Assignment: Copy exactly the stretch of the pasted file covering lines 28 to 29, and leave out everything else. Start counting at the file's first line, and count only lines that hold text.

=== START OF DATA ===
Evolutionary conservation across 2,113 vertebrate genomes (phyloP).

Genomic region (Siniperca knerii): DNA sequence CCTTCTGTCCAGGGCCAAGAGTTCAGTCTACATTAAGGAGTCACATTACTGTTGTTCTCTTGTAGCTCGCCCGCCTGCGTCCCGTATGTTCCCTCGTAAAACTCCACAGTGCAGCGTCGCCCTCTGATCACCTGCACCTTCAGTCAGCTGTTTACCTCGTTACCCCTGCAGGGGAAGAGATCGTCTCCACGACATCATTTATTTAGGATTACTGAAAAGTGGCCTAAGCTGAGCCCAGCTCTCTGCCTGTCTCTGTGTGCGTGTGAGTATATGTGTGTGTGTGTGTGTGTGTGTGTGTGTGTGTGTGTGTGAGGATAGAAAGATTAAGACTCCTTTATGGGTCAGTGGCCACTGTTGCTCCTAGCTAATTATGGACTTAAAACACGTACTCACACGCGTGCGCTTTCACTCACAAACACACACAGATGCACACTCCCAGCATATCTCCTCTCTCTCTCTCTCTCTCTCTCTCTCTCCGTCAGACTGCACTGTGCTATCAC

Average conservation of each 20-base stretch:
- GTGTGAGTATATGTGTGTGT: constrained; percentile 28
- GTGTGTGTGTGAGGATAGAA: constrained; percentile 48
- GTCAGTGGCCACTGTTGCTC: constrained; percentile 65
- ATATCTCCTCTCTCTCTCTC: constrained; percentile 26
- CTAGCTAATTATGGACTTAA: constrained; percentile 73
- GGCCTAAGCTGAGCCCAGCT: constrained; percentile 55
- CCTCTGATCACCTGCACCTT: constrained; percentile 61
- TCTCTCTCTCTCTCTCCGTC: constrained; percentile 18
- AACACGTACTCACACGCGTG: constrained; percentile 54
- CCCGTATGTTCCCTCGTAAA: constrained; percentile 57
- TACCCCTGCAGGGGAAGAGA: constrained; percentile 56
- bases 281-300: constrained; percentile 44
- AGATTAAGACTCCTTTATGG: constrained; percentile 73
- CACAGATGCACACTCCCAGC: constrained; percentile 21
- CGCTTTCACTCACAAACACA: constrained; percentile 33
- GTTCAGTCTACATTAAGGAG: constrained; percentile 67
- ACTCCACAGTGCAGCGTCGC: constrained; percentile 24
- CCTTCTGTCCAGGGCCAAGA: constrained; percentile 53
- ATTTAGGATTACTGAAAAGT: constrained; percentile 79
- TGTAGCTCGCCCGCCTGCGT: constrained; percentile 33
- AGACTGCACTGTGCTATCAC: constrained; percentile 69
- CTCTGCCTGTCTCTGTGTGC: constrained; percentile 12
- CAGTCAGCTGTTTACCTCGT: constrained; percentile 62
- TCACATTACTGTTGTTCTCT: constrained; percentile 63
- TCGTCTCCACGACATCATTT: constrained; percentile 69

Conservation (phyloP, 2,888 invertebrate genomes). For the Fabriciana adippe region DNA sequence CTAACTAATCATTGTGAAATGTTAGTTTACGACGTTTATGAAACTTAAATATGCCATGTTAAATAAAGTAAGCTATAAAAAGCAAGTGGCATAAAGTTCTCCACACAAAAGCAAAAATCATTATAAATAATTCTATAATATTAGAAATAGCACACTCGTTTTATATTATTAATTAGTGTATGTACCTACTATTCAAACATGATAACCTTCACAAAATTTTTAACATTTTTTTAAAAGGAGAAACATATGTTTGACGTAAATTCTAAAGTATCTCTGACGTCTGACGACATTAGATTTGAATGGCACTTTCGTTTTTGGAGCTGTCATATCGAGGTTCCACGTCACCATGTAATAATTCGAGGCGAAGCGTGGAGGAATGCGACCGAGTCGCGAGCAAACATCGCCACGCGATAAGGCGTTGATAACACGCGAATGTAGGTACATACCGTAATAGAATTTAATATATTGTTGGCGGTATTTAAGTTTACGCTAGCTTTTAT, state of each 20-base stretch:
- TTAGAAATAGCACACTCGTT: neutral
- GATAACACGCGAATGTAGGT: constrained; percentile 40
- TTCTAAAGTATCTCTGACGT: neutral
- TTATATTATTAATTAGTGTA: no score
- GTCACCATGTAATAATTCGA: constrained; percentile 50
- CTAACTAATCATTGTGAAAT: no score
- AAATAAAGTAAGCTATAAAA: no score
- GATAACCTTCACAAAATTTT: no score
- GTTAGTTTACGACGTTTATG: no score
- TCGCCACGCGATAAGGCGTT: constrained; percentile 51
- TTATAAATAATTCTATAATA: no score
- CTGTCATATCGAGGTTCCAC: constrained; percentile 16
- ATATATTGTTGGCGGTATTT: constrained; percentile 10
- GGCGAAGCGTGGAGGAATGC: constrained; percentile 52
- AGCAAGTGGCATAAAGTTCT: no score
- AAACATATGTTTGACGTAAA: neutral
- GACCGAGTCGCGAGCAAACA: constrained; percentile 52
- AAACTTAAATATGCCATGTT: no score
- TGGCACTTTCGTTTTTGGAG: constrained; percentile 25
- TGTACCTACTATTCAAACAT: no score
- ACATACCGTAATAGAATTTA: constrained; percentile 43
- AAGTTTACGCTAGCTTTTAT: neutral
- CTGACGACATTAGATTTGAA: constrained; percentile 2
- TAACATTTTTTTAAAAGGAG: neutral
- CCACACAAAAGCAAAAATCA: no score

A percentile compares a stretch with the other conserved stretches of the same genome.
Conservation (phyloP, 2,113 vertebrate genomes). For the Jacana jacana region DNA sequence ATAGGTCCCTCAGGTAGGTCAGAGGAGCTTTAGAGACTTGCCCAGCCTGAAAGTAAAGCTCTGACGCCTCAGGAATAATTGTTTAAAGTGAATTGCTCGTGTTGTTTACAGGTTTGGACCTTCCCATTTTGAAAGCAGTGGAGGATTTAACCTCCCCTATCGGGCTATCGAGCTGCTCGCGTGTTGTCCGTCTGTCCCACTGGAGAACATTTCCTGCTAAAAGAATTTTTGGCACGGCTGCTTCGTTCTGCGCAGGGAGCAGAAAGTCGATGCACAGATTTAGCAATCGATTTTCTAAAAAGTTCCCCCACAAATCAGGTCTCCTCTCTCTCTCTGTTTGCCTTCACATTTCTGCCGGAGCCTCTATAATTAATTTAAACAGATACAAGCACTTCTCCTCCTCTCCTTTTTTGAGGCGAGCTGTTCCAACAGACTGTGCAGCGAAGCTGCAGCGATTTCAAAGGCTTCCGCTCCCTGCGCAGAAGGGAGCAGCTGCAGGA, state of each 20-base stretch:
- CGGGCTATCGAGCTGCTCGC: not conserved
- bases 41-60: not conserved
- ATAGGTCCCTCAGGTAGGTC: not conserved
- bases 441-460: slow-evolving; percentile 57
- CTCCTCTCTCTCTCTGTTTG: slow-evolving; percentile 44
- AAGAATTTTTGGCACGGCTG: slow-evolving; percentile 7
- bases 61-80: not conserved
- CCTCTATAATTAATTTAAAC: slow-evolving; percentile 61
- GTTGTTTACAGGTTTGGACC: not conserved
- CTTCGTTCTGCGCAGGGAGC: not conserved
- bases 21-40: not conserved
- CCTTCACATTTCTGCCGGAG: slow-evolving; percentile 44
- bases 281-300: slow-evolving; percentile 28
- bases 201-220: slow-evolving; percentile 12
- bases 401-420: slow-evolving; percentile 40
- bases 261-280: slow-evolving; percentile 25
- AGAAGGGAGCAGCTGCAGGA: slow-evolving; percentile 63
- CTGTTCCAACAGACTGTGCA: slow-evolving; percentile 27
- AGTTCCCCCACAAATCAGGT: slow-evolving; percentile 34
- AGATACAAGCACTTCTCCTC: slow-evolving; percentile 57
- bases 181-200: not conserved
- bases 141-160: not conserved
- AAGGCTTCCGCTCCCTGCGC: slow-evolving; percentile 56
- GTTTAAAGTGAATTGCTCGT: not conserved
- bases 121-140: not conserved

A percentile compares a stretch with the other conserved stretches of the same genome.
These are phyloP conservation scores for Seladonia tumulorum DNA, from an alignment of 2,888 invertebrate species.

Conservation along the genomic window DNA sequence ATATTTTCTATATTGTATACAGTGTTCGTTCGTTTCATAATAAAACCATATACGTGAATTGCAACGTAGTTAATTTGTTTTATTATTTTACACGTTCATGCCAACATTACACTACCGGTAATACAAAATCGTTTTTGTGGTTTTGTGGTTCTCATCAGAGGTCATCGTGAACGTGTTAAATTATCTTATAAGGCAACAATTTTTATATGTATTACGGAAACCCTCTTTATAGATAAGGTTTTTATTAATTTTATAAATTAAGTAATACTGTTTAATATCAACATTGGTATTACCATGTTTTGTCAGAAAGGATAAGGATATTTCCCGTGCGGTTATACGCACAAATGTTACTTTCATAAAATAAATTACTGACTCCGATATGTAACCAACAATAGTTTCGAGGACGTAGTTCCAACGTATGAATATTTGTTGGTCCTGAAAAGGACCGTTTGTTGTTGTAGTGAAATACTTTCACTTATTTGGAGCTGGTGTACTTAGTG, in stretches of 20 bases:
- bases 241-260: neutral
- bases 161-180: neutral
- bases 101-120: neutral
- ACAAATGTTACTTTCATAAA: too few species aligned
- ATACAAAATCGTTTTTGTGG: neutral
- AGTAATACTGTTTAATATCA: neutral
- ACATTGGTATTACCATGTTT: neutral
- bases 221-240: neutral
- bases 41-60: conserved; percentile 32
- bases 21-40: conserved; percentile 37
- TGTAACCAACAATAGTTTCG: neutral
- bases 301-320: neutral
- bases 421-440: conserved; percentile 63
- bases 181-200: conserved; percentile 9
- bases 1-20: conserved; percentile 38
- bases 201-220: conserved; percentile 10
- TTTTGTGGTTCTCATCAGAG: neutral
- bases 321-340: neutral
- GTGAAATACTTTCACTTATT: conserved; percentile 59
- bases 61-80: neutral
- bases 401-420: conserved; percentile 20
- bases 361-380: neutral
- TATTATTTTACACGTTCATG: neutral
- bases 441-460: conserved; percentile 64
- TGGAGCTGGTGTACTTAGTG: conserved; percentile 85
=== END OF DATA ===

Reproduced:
- TCGTCTCCACGACATCATTT: constrained; percentile 69

Conservation (phyloP, 2,888 invertebrate genomes). For the Fabriciana adippe region DNA sequence CTAACTAATCATTGTGAAATGTTAGTTTACGACGTTTATGAAACTTAAATATGCCATGTTAAATAAAGTAAGCTATAAAAAGCAAGTGGCATAAAGTTCTCCACACAAAAGCAAAAATCATTATAAATAATTCTATAATATTAGAAATAGCACACTCGTTTTATATTATTAATTAGTGTATGTACCTACTATTCAAACATGATAACCTTCACAAAATTTTTAACATTTTTTTAAAAGGAGAAACATATGTTTGACGTAAATTCTAAAGTATCTCTGACGTCTGACGACATTAGATTTGAATGGCACTTTCGTTTTTGGAGCTGTCATATCGAGGTTCCACGTCACCATGTAATAATTCGAGGCGAAGCGTGGAGGAATGCGACCGAGTCGCGAGCAAACATCGCCACGCGATAAGGCGTTGATAACACGCGAATGTAGGTACATACCGTAATAGAATTTAATATATTGTTGGCGGTATTTAAGTTTACGCTAGCTTTTAT, state of each 20-base stretch: